Hoffmann's reflex

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In medicine, Hoffmann's reflex, named after Johann Hoffmann,[1] is a finding elicited by a reflex test which verifies the presence or absence of problems in the corticospinal tract. It is also known as the finger flexor reflex. The Hoffman reflex has also been used as a measure of spinal reflex processing (adaptation) in response to exercise training.[2]

The test involves tapping the nail or flicking the terminal phalanx of the middle or ring finger. A positive response is seen with flexion of the terminal phalanx of the thumb.

Relation to Babinski sign[edit]

Hoffmann's reflex is often erroneously called 'the Babinski's sign of the upper limb'. However the two reflexes are quite different, and should not be equated with each other.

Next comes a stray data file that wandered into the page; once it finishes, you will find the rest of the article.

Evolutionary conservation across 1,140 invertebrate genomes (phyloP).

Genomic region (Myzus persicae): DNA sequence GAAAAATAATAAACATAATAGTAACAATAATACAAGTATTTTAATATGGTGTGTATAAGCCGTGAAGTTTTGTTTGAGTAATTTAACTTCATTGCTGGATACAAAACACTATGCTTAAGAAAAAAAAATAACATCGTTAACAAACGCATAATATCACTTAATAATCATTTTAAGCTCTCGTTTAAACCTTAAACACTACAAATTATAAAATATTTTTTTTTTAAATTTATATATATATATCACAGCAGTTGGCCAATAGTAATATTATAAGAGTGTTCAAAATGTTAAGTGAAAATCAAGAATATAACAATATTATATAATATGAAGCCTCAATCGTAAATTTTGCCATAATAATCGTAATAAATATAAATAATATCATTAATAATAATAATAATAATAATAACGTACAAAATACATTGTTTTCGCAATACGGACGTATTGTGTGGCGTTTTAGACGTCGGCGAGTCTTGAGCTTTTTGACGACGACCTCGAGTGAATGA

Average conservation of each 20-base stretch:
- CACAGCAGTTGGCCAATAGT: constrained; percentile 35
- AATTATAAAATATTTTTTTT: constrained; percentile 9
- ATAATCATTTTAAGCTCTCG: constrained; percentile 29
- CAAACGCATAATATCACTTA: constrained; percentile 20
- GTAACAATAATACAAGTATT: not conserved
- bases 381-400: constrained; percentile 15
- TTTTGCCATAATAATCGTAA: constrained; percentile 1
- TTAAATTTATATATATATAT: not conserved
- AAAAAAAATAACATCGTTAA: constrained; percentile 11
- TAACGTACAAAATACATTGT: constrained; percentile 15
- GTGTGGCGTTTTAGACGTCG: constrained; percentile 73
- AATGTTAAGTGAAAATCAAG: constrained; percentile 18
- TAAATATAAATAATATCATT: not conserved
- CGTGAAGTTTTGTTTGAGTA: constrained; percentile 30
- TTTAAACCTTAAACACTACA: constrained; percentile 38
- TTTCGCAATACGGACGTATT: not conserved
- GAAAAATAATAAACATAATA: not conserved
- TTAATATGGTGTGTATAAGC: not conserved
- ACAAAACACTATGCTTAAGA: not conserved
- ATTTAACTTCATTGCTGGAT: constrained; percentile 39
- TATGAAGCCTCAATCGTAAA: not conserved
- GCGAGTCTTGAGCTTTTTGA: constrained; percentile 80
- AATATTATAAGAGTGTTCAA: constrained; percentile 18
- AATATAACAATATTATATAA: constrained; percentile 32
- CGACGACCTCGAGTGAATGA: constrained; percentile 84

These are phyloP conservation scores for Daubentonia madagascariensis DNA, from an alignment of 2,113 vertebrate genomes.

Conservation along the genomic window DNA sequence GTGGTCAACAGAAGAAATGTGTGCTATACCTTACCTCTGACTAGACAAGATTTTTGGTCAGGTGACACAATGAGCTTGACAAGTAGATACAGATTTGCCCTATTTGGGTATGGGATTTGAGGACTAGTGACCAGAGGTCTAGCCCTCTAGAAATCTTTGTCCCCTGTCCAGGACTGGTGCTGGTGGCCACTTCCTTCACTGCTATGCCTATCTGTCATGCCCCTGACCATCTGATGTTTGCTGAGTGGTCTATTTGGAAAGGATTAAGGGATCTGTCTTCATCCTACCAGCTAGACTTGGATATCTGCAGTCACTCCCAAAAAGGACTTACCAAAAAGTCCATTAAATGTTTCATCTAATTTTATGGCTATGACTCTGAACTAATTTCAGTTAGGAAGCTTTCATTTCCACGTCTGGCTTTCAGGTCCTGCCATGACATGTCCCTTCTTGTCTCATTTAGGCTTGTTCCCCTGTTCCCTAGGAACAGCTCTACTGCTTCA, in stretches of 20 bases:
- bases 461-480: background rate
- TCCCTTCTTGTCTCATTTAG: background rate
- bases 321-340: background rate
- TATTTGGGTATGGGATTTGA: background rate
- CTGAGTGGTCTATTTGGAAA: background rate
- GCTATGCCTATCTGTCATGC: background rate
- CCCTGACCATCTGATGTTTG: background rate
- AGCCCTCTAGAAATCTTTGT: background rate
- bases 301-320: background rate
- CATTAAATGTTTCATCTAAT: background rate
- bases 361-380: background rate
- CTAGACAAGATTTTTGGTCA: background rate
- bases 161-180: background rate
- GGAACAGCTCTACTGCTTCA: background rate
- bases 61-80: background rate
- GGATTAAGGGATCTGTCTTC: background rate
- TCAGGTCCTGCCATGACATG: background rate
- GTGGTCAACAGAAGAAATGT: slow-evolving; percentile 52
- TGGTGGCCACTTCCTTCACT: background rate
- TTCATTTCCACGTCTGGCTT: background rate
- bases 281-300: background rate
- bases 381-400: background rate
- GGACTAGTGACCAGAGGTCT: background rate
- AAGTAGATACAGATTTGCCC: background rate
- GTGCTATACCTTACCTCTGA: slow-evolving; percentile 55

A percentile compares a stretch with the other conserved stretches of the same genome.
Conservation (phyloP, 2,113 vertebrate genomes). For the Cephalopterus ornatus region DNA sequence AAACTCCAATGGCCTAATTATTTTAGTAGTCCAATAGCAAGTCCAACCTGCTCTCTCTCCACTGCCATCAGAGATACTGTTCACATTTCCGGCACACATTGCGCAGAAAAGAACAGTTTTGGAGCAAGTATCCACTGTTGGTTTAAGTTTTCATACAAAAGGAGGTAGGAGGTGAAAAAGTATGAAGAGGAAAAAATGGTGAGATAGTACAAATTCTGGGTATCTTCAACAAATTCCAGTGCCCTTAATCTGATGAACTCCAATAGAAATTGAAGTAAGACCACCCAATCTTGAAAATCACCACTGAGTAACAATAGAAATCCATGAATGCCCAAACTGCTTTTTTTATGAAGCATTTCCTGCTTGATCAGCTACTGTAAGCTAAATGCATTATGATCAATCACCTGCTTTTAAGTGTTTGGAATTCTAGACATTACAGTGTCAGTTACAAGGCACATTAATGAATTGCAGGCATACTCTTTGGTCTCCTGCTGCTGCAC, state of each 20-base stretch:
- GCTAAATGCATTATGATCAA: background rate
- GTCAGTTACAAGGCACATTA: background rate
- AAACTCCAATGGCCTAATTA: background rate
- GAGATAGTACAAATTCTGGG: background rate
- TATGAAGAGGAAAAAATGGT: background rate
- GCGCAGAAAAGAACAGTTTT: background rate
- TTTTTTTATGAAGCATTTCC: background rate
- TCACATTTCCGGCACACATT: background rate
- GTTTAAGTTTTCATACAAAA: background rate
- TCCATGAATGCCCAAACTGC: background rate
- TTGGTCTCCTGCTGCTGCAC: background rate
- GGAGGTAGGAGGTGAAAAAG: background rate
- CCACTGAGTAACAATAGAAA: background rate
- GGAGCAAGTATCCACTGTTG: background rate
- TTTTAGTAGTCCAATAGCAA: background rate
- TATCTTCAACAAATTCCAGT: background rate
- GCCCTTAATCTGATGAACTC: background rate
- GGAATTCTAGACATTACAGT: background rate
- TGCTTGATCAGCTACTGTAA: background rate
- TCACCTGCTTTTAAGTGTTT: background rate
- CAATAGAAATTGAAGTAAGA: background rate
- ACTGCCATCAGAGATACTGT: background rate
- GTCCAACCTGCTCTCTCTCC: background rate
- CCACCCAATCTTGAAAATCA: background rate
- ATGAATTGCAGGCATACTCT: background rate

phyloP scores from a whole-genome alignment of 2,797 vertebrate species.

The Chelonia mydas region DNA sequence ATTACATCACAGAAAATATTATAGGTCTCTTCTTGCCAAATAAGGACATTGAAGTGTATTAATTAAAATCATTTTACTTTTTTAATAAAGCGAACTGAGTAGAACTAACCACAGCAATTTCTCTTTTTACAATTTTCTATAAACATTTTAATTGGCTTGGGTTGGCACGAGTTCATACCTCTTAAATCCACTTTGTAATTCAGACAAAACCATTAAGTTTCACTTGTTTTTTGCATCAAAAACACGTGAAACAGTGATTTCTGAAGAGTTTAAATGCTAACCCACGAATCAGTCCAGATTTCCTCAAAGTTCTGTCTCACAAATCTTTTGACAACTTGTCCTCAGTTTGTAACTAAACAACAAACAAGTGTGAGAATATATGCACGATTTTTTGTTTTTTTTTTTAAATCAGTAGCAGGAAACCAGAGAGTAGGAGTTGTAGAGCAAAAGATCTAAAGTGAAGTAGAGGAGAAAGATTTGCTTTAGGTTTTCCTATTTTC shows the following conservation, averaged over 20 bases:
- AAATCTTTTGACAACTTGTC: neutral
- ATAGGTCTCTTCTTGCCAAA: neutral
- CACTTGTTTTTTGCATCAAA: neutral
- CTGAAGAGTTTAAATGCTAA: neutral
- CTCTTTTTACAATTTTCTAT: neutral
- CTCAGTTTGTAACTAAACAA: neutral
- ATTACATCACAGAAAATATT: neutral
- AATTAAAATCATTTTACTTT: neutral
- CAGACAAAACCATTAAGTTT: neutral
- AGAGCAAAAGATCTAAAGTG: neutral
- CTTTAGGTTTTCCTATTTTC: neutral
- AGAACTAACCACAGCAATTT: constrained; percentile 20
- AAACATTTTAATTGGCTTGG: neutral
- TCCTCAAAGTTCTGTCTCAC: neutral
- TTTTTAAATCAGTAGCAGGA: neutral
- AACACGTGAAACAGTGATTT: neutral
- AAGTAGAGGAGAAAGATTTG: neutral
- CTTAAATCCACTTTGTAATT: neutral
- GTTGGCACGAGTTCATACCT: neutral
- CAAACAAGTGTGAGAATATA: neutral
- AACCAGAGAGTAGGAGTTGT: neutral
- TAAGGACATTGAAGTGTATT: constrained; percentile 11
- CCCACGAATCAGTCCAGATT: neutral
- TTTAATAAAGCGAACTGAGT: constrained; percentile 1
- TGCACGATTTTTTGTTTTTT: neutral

A positive Babinski sign is considered a pathological sign of upper motor neuron disease except for infants, in whom it is normal. Whereas, a positive Hoffmann's sign can be present in an entirely normal patient. A positive Hoffman's sign in the normal patients is more commonly found in those who are naturally hyper-reflexive (e.g. 3+ reflexes). A positive Hoffmann's sign is a worrisome finding of a disease process if its presence is asymmetrical, or has an acute onset.

Another significant difference between Hoffmann's reflex and the Babinski sign are their mechanism of reflex. Hoffman's reflex is a deep tendon reflex (spindle fibre) with a monosynaptic reflex pathway in Rexed lamina IX of the spinal cord. On the other hand, the plantar reflex is not a deep tendon reflex, and its pathway is both more complicated and not fully understood.[3]

See also[edit]


  1. ^ synd/1560 at Who Named It?
  2. ^ Zehr EP (2002). "Considerations for use of the Hoffmann reflex in exercise studies". EUROPEAN JOURNAL OF APPLIED PHYSIOLOGY. 86 (6): 455–468. PMID 11944092. doi:10.1007/s00421-002-0577-5. 
  3. ^ Walker, Kenneth (1990). Clinical Methods: The History, Physical, and Laboratory Examinations. 3rd edition. Boston: Butterworths. pp. Ch 73: The Plantar Reflex. 

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